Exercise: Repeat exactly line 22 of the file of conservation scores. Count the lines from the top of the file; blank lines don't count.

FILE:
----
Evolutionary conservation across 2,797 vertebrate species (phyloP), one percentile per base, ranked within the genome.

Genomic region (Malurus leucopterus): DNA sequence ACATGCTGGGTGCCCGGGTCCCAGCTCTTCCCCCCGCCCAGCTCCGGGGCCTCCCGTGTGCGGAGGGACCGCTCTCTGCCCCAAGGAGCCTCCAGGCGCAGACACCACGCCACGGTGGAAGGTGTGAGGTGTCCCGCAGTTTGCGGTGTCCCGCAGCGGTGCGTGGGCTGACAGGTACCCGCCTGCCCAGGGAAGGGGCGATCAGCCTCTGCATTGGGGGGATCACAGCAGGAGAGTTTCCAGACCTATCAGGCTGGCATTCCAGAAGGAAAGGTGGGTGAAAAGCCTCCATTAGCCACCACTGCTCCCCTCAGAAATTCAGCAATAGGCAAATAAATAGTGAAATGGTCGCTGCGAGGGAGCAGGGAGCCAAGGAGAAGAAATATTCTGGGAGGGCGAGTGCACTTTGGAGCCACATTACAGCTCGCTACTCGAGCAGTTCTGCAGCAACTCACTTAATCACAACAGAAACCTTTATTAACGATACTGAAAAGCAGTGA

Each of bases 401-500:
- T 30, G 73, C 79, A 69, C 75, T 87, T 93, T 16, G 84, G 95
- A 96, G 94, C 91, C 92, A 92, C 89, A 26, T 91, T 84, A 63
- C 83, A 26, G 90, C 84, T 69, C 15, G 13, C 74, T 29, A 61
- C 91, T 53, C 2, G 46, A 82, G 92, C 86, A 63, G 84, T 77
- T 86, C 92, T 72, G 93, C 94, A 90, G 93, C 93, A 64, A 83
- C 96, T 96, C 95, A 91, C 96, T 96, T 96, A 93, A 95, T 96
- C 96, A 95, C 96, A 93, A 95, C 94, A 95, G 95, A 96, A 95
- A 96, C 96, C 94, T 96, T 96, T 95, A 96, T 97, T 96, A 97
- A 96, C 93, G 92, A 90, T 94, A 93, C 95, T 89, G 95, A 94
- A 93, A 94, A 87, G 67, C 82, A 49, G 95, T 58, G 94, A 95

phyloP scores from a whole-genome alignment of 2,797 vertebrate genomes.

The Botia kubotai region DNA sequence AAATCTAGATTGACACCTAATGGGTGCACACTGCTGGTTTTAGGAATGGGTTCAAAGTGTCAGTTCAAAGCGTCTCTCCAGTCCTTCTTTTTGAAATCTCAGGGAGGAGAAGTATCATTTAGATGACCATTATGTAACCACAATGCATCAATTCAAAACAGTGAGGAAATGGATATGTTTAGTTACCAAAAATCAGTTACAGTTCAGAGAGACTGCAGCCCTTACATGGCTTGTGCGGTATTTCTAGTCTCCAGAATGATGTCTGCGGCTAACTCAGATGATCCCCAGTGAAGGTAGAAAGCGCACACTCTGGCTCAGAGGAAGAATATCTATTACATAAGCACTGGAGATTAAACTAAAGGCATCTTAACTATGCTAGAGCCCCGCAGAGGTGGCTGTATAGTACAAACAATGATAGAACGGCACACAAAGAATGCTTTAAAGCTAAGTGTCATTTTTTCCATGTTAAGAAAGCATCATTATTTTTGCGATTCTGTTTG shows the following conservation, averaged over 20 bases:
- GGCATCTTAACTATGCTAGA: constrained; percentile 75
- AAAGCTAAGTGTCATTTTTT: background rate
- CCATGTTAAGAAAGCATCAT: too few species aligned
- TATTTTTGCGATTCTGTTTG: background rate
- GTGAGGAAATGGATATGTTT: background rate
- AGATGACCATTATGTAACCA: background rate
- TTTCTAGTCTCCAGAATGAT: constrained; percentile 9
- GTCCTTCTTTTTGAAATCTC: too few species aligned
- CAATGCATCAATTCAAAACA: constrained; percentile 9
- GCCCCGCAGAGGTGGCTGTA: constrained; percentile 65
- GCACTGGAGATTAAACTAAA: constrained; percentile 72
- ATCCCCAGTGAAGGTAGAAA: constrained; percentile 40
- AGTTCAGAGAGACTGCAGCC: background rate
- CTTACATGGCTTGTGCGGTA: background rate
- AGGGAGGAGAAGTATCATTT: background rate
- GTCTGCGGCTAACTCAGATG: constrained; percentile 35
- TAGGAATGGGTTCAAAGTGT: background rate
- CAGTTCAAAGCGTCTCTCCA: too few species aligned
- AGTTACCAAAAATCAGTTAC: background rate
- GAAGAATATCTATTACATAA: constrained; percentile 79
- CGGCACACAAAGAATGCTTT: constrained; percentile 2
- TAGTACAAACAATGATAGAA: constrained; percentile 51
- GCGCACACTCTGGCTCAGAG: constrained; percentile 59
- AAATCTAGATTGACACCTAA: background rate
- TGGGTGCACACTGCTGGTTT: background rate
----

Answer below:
- TTTCTAGTCTCCAGAATGAT: constrained; percentile 9